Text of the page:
December 8, 2013
BA’s major music ensemblesMonday, August 26, 2013
Professional and student orchestras: quality and renovation?
For the Herald
We have three major orchestras in this city: the Buenos Aires Philharmonic, the Colón Resident Orchestra and the National Symphony. All three of them can provide high quality, sometimes to an international standard. There are also many youth orchestras, the best being the two Academics (the Colón’s Institute and the independent one under Calleja) and the Libertador San Martín (led by Mario Benzecry). Also, small orchestras of different types. And a strange and special case, the Orquesta Estudiantil de Buenos Aires under Guillermo Zalcman. Today I will be reviewing the sessions by the Phil, the National and the Estudiantil.
Of course, the Phil operates under the best conditions, for their subscription series is offered at the Colón, with a valuable artistic director about whom I have written repeatedly, Enrique Arturo Diemecke, and they have a reasonable budget to bring over international conductors and soloists, and to pay for scores.
I have mentioned elsewhere the silly titles someone gives to each concert; few can be sillier than Popular and brilliant applied to Mahler’s monumental Fifth Symphony; true, it is often played (three times this year!) but “popular” has other implications, and of course it has some brilliant passages, along with a majority of others that are tragic or sublime. It does apply, however, to that quintessence of crossover, Gershwin’s Rhapsody in blue, played in the First Part.
I find it unfair to bill this piece just by this composer, for the orchestration is by Ferde Grofé, the author of the Grand Canyon Suite, and the Rhapsody surely owes a lot to his clever ideas, beginning with the initial clarinet glissando, perfectly played by Mariano Rey, or the wah-wah trumpet beautifully played by Fernando Ciancio. In fact, the Phil was splendid, and Diemecke understands the language (after all, he has been the Principal Conductor of the Orchestra of Flint, Michigan, for 25 years.)
Cuban pianist Marcos Madrigal made an acclaimed local début; he has swing and great technique. As the Rhapsody is short, he had leeway to give us three encores: two pieces by Ginastera (an overfast Danza del gaucho matrero and a sensitive Danza de la moza donosa) and a virtuoso Malagueña by Lecuona.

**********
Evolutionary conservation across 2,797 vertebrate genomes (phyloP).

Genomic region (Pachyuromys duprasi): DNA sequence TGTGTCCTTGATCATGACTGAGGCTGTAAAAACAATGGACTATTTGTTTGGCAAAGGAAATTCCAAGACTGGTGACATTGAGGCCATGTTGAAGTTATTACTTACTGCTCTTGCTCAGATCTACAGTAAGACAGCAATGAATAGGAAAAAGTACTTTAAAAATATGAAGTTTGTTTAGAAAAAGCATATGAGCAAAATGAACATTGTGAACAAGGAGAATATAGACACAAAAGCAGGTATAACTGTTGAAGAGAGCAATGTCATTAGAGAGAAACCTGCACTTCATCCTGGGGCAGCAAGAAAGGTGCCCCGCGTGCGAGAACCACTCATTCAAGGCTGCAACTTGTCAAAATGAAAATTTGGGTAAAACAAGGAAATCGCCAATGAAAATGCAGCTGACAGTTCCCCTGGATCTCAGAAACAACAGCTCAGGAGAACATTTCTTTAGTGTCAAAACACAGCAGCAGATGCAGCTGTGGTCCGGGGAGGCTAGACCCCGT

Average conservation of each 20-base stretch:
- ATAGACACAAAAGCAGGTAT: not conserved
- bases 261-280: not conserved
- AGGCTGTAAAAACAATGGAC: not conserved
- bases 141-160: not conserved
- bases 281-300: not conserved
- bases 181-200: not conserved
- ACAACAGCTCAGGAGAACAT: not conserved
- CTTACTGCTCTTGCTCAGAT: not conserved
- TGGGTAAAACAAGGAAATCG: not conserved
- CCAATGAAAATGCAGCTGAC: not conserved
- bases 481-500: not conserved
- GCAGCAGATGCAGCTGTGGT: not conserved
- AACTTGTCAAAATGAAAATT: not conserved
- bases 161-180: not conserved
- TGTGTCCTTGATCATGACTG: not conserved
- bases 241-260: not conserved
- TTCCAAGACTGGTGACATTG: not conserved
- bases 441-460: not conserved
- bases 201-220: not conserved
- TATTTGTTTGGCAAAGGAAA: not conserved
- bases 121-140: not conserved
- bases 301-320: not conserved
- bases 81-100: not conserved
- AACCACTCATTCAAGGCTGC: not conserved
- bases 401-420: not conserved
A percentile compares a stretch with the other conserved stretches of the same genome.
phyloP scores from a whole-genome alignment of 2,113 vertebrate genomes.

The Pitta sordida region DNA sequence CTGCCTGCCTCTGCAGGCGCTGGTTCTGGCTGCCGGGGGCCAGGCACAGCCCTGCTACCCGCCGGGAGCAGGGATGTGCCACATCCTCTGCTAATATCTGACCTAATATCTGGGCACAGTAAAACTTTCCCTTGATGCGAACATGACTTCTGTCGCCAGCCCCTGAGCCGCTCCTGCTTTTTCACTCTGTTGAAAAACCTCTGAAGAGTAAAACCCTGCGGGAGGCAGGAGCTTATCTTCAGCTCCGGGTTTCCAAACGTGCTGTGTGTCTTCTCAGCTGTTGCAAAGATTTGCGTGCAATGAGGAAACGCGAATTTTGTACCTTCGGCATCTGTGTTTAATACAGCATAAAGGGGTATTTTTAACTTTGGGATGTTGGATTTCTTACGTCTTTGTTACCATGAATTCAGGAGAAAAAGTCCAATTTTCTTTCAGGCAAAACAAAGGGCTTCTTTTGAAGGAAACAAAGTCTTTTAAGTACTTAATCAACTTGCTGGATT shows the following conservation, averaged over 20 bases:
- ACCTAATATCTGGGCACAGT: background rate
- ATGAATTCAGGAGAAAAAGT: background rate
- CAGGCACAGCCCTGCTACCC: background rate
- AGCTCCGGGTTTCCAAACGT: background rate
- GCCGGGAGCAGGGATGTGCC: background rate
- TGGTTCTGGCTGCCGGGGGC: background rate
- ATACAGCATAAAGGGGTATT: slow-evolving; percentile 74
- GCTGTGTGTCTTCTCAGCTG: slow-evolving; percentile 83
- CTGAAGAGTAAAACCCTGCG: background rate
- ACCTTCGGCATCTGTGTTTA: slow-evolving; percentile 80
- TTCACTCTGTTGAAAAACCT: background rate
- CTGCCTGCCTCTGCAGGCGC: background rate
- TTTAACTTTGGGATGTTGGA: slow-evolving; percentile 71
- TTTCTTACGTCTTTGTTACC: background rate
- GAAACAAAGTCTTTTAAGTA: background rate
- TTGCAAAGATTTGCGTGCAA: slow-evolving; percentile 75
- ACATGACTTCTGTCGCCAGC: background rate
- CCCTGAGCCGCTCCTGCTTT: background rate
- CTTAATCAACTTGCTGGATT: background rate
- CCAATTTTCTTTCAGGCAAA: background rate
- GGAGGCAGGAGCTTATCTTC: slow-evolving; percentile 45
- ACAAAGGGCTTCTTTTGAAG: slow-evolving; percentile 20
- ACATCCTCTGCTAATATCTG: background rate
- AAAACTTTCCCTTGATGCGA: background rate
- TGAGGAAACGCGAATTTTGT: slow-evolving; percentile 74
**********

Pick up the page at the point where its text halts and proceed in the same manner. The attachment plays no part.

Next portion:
Mahler’s Fifth became famous because of the use of the Adagietto in Visconti’s Death in Venice, but the rest of the symphony is just as important: the tremendous power of the Funeral March combined with the turbulence of the second movement, the inspired quirkiness of the scherzo and the contrapuntal marvels of the final rondo fuse into a magnificent 70 minutes of great music. Although I admired a lot of what Diemecke and the Phil did, there were some smudges and disjoined passages, and the conductor sometimes distorted certain rhythms, but by and large this was a successful traverse of tremendously difficult music.
Administratively, the National Symphony has been placed in the lethal hands of the Culture Secretariat. In August they still haven’t settled the problem of the programme, so we were given just a miserable flyer including, on one side, the programme with omissions of vital data, and on the other, the list of the responsible officials (seriously).
So I thank Google for some information about the Bulgarian conductor who made his local debut, Martin Panteleev (one of the very few of the season; understandable, those of last season hadn’t been paid a month ago !).
In the first half, I had my doubts about him. Although his gestures were clear, some of the playing in Roberto García Morillo’s Ricercar-Chorale for strings (good, solid music from a now neglected composer) was rather murky. And the accompaniment in Beethoven’s Concerto No 5, Emperor, was too subdued (and there were poor bassoon and horn solos). The pianist, the American Derek Han, has been here before. Very nervous, his sound was too percussive, and although he has an important mechanism, there were many mistakes, especially at the end of the slow movement.
But the second half was admirable and showed Panteleev to be a dynamic and intelligent leader. Petrushka is one of the two best scores ever written by Stravinsky (the other, of course, is Rite of Spring), and again I was overwhelmed by his endless innovation. The orchestra played quite well and redeemed itself. They played the 1947 suite.
The Orquesta Estudiantil de Buenos Aires is a rara avis created twenty years ago by Zalcman. What conductor has presented more premières in the last two decades? Pedro Calderón? Wrong: Zalcman. His taste is tonal and basically privileges the 1880-1930 period. The orchestra was for many years quite bad; it now is barely acceptable and I can’t understand the presence of a line of saxophones, surely not needed. But the conductor is enthusiastic and has begun a hugely a needed renovation.
The concert they offered in the good acoustics of AMIJAI was passably well played. But the main value was in the selected works, quite typical of the way Zalcman programmes: The Land of the Mountain and the Flood, written in 1887 by the Scot Hamish MacCunn (premières); the Concertino for flute, clarinet and strings by Bloch (premiere); the Suite from Rimsky-Korsakov’s Tsar Saltan; the Comments for “Romeo and Juliet” by López Buchardo, and the charming suite of the ballet Les Biches by Poulenc. What a pleasure it would be to hear exactly the same works by the Phil or the National.